Bario Neal interviews Jessica Hans and Anna Bario.
Jessica, you are known for your functional ceramic sculptures, but I read that you originally had a background in textiles. Does this still influence your work today?
J: Yes, it’s true that I previously worked in textiles. I studied textiles in undergrad and focused predominately in weaving and print design. I spend a lot of time thinking about pattern and surfaces through print design and weaving, and I incorporate a lot of those themes into the way that I work with clay. I typically include some type of pattern element on the surfaces of my objects and am very interested in extreme texture and glaze.
J: It’s really important to me that I retain some sense of functionality in the work that I make, even if it’s to the slightest degree. Many of my vase forms are barely functional, with a couple of holes spread almost randomly throughout the object or with glazes full of craters covering the surface. I prefer to balance right on the edge of sculptural art object while keeping the piece functional. The earring collaboration as well as the jewelry trays are are just that; I think of them as useable or wearable art objects.
J: I do often experiment with different additives in my clay bodies and glazes. I add foraged rock pieces to the wet clay as I’m building vases and sometimes mix gravel into clear glazes that I’m working with. At high temperatures some of the rocks and gravel begin to get glassy and melt out, especially the iron-rich bits. I have a couple of glaze recipes that I’ve come across in the past couple of years that are especially textured and weird. I use a lava glaze recipe for one of the earring styles.. it’s definitely one of my favorites. I work with these glazes alongside some very bright, fun commercial glazes that pop much more than the earthy crater recipes. I especially like the contrast between the two surfaces.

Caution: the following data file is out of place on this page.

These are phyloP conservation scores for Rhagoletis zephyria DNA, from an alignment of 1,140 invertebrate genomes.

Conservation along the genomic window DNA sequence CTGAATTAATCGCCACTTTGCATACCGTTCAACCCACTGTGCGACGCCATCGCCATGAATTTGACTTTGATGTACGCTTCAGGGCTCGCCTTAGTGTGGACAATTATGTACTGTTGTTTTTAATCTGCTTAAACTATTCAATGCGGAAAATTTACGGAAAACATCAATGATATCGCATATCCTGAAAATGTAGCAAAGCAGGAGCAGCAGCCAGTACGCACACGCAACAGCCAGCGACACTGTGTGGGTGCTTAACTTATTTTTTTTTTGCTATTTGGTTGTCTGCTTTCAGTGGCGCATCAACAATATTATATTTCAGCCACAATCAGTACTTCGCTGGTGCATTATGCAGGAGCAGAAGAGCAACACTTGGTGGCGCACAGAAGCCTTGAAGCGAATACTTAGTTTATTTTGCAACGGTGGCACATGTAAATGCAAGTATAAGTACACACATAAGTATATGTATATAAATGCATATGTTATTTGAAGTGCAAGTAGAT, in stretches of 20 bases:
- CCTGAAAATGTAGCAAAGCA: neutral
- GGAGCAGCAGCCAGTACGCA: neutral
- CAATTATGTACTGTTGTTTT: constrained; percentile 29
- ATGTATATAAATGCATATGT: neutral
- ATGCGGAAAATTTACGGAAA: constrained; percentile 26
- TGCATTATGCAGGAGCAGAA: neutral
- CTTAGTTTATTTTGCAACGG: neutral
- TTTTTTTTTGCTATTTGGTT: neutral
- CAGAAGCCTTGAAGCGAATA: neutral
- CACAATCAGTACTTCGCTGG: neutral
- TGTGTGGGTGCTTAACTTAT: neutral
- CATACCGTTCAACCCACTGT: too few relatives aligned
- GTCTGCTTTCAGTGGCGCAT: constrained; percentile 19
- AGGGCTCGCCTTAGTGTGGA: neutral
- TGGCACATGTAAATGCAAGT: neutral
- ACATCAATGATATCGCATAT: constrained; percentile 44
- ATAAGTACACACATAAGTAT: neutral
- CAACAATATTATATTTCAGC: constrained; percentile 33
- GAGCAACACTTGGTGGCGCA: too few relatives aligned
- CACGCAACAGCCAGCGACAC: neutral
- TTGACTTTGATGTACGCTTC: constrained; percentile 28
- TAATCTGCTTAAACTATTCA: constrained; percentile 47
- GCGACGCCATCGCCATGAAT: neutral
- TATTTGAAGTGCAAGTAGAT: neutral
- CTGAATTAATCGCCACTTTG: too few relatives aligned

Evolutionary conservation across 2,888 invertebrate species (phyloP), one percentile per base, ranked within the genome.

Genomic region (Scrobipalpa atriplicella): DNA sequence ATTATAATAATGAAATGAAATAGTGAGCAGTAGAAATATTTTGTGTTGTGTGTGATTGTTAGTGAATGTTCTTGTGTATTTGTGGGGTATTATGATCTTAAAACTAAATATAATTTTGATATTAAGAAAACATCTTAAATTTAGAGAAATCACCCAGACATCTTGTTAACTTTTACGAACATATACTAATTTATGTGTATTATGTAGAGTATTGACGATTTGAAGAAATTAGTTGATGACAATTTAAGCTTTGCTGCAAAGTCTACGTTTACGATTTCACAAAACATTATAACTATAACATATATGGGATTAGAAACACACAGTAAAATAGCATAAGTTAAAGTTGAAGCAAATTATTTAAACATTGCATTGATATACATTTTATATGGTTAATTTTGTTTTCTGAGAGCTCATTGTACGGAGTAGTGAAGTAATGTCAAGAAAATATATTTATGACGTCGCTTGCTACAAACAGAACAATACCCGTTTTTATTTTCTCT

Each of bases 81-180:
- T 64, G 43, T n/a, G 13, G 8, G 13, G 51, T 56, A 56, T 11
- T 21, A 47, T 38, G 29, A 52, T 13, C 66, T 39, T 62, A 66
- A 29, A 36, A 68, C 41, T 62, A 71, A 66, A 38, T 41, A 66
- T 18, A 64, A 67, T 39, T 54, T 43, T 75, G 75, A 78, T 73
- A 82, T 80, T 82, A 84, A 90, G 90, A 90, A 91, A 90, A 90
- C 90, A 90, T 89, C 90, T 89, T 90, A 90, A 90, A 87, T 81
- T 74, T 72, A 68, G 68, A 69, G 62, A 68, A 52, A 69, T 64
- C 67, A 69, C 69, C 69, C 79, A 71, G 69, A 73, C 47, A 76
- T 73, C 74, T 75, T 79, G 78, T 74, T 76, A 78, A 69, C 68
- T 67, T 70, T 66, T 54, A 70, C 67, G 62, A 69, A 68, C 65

Working on a smaller scale for the earrings hasn’t been a problem. It’s been an interesting challenge because I typically prefer to work larger, but it’s a nice chance to step outside of my comfort zone and really focus on the small earring pieces. It’s been fun for me thinking about the relationship that the ceramic piece has with Anna’s earring stud. I keep this relationship in mind for each of the shapes that I make.